Turquoise sea turns BROWN as raw sewage is pumped into water along beautiful Cornish coastline
- The pictures were taken at St Agnes beach on Cornwall’s northern coastline
- Dark brown water was photographed mingling with the idyllic turquoise sea
- Most were horrified by the images, but a former Tory MP said it was ‘good news’
Raw sewage was pictured being pumped into the sea on a Cornish beach on Sunday in the latest incident of a swathe of water pollution incidents this year which has left many beaches unusable.
St Agnes Beach in Cornwall is well-known among locals and tourists alike for its beautiful scenery, charming village and great surfing conditions.
But the usually-turquoise water was turned completely brown on Sunday morning after Cornwall’s water company, South West Water, appeared to have allowed raw sewage to be discharged into the ocean.
Video footage online shows a huge mass of dark brown sewage in the water, right on the coastline, which slowly mingles with the pale blue sea alongside it.
One social media user shared the photo with the caption ‘Speechless’.
But former Conservative MP for Dorset East Sir Michael Take said the sewage discharge was ‘safe’ and ‘good news’ for the UK.
Water companies across the UK have come under heavy fire this year as millions of gallons of untreated sewage have been allowed to contaminate the country’s oceans.
The usually picturesque St Agnes Beach (right) has caused outcry from the public today after raw sewage was pumped into the sea
The usually-turquoise water at St Agnes was turned a dark brown colour as untreated sewage was released
Footage of the sewage was shared by Surfers Against Sewage, a campaign group fighting against allowing any sewage to be released into UK waters
Not everyone was horrified by the sewage: one former MP said the pictures were ‘great news’
The murky brown water could be seen far out into the ocean, making the beach unusable for swimmers and surfers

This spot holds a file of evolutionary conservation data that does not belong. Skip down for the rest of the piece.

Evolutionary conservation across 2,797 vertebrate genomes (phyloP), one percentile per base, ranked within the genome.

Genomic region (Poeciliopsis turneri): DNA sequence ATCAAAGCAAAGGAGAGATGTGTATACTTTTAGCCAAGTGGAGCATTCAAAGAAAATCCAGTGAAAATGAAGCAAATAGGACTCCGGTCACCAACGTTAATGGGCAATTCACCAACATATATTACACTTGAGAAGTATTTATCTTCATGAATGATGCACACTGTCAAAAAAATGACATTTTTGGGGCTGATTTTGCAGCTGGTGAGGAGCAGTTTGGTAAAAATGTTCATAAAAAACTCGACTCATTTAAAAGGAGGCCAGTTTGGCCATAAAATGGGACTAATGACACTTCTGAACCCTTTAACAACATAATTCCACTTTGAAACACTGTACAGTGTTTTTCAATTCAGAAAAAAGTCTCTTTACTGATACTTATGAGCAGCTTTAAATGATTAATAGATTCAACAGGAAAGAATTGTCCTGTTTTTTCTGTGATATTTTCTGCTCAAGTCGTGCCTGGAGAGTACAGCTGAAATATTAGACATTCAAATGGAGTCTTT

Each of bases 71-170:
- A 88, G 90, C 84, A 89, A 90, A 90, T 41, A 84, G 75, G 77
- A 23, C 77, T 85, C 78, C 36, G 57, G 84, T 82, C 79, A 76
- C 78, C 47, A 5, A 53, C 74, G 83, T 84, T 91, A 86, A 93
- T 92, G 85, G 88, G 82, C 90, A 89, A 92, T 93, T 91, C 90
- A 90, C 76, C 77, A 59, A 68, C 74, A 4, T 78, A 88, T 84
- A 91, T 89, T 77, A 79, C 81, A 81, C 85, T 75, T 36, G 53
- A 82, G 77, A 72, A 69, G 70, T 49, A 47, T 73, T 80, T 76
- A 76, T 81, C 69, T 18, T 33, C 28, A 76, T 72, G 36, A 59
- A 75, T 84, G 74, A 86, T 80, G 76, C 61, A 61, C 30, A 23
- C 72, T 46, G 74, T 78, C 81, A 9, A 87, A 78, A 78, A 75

Although it is illegal to dump sewage in many scenarios, if water overflows get too full water companies have little choice but to allow the sewage to enter the sea to free up space.
As of 5pm on Sunday, eight of Cornwall’s beaches were unusable due to recent sewage releases, according to Surfers Against Sewage.
Regular sewage dumping harms the ocean’s wildlife and creatures, but also poses a risk to humans too, due to the harmful bacteria it can carry.
After today’s images were seen online, there was widespread backlash to the pollution.
Some described the images as ‘unbelievable’ and ‘truly awful’. Another said: ‘Heartbreaking to see that – South West Water please stop this sewage dumping.’
But Former Conservative MP for Dorset East, Sir Michael Take CBE, said: ‘This is sewage being sensibly dispersed at St Agnes in Cornwall today.
‘You’ll see the beach is empty so NO ONE is being harmed. This would of course have been stopped by the nit picking EU.
‘Brexit means we can now employ such SAFE procedures. Good news!’
He received furious backlash online after sharing the footage.
In August it was revealed that water companies had spent more than nine million hours pumping raw sewage into Britain’s seas and rivers since 2016.
Environment Agency figures reveal the staggering amount discharged into areas including tourist and bathing hotspots.
At the time of the release, Labour warned the actual number of hours was likely to be far more.
The data showed that since 2016, raw sewage has been released into the UK’s seas and rivers for at least 9,427,355 hours.
It also showed there has been a 2,553 percent increase in the number of monitored discharge hours between 2016 and 2021.
In 2016, the Environment Agency recorded sewage being discharged for just 100,533 hours.
By 2021, that figure had rocketed to 2,667,452.
South West Water has been contacted for comment.